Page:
Exploiting CVE-2023-27997 may be easy in practice, but the theory behind it is anything but. For those who wish to understand the exploit in-depth, the researchers who disclosed CVE-2023-27997 have written a wonderfully technical blog detailing their methods with an elegance and aesthetic minimalism that I hereby salute. I'll close this subsection by drawing your attention to the final line of the aforementioned blog. It reads: "We remain however doubtful [sic] they ever ran a proper security assessment on the appliance, considering the number and quality of vulnerabilities that were found from 2019 to today." Grammatical faux pas notwithstanding, this is some of the most biting collegial trash talking I have seen this year and is almost certainly accurate.

Who cares?

Well, given that Fortinet products remain industry favorites, a hefty chunk of you will care enough about this to respond swiftly. To be more concrete, 6sense puts Fortinet third among networking hardware vendors in terms of market share at 6.8%, accounting for tens of thousands of Fortinet-reliant companies. And it appears that many of those companies are already being targeted; reports of active exploitation in the wild began to roll in on June 12th, and CVE-2023-27997 was added to CISA's naughty list the following day.

Perhaps a better argument in favor of taking this one deathly seriously is the placement of these products within an enterprise environment. For example, the Fortigate VPN, an affected product, is inherently an edge device that acts as a first line of defense for your protected systems. In other words, CVE-2023-27997 could be the initial point of entry to your infrastructure for an attacker wishing to exfiltrate data, install ransomware, or cause chaos via miscellaneous means. In other, other words, the stakes are… very high.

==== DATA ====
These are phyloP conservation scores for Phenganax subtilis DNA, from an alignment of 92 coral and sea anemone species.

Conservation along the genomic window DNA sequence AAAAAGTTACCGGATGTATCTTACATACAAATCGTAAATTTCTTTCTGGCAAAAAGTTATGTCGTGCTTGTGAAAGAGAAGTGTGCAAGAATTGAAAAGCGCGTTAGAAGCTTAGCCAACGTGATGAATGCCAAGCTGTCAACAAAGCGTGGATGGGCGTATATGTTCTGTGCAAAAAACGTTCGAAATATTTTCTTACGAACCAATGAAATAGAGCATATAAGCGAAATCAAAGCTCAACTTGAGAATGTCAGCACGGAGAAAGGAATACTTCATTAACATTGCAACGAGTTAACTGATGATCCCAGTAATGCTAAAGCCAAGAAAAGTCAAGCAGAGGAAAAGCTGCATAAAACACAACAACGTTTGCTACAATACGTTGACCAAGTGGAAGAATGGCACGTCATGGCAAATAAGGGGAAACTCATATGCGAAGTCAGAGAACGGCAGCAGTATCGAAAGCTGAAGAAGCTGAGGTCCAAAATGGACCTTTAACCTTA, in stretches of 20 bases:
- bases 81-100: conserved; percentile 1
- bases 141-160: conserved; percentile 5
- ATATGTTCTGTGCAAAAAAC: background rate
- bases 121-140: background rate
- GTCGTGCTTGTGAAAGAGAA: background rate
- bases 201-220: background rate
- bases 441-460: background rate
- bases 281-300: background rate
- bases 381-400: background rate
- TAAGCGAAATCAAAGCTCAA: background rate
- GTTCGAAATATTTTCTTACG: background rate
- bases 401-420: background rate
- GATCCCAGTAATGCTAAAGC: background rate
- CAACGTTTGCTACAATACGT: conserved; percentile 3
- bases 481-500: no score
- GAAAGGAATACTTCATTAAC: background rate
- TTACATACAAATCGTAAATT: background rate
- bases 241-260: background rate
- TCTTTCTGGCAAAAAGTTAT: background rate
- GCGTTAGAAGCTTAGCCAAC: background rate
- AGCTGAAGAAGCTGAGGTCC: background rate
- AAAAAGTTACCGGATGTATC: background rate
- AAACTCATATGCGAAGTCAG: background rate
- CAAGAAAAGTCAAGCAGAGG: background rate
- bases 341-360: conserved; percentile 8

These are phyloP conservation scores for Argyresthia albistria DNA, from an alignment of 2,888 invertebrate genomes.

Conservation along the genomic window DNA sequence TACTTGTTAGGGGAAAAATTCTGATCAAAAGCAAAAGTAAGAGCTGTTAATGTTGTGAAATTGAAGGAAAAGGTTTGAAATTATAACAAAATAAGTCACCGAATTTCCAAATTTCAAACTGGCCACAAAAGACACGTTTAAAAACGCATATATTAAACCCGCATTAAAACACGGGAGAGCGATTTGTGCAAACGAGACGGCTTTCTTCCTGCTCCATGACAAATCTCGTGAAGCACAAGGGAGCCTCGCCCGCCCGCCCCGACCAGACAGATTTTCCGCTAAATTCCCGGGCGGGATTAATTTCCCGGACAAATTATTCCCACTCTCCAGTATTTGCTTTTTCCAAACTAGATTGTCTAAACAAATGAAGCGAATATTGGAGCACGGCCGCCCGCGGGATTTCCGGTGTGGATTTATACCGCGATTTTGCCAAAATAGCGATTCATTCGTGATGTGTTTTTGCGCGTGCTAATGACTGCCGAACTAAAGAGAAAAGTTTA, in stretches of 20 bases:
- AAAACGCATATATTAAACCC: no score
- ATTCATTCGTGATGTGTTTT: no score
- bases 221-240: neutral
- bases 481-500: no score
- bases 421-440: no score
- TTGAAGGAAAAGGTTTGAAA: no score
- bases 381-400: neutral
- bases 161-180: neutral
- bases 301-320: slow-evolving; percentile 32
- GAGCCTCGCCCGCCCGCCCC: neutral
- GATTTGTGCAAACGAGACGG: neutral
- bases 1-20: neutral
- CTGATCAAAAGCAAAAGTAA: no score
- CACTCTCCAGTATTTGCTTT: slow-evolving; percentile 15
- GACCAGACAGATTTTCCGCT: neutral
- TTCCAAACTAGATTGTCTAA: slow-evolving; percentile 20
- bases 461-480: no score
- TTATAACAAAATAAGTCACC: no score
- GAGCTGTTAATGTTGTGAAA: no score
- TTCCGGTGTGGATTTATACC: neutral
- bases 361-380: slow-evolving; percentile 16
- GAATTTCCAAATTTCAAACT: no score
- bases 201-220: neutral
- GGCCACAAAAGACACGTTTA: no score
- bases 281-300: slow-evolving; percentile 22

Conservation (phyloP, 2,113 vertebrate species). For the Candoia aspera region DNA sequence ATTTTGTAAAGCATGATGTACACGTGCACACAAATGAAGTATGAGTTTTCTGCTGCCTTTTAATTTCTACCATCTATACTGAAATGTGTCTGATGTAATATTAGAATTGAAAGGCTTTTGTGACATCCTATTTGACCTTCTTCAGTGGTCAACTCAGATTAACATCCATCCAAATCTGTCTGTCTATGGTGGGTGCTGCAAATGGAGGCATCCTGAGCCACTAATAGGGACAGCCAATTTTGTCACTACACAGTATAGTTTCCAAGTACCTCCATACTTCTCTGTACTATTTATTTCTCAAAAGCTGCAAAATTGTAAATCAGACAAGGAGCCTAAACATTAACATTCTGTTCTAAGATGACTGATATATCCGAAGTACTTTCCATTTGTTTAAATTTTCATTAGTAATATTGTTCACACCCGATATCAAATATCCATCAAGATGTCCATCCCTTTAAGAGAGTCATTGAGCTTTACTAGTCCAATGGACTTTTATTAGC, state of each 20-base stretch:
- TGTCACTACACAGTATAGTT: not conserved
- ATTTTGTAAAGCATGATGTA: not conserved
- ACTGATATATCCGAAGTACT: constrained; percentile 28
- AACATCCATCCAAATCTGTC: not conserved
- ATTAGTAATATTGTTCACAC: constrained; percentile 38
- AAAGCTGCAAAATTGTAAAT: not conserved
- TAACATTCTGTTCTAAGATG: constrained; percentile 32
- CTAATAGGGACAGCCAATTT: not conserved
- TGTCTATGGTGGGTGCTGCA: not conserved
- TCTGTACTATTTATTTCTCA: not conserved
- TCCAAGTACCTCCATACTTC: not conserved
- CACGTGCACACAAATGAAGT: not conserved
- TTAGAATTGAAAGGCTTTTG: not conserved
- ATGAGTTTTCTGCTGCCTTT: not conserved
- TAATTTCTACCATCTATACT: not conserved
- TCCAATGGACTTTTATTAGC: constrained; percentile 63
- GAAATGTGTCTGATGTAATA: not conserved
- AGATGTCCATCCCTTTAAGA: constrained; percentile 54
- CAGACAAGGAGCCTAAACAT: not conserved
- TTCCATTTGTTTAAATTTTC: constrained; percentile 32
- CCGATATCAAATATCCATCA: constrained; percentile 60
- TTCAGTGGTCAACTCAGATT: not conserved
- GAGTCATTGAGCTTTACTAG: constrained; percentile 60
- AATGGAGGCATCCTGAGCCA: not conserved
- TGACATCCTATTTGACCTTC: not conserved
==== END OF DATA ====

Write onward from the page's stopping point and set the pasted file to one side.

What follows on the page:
What can I do?

Hilariously, Fortinet offered the following by way of a workaround: "Disable SSL-VPN." I mean, yeah, that'll do it, but, depending on your use case, that might defeat the whole point of using the affected device in the first place. A more pragmatic and obvious answer: Update! Update! Update! Fortinet tends to release security patches ahead of their own vulnerability disclosures, so if your system administrators have their finger on the critical-CVE pulse, you may already be covered. Nevertheless, trust but verify, and immediately refer to the bottom of the PSIRT advisory issued by the vendor for an exhaustive list of vulnerable and patched versions for cross-reference with your Fortinet products.

CVE-2023-34362: I like to MOVEit, MOVEit

What is it?

If you happen to be a child of the early aughts like I am, you cannot read, write, or speak about CVE-2023-34362 without hearing the singing voice of Sacha Baron Cohen emitting from an animated lemur on a cathode ray tube. Nostalgia aside, this vulnerability landed on May 31st—barely too late for our previous installment of the Bug Report—so we could not omit CVE-2023-34362 from our humble periodical this time around and have saved the best for last.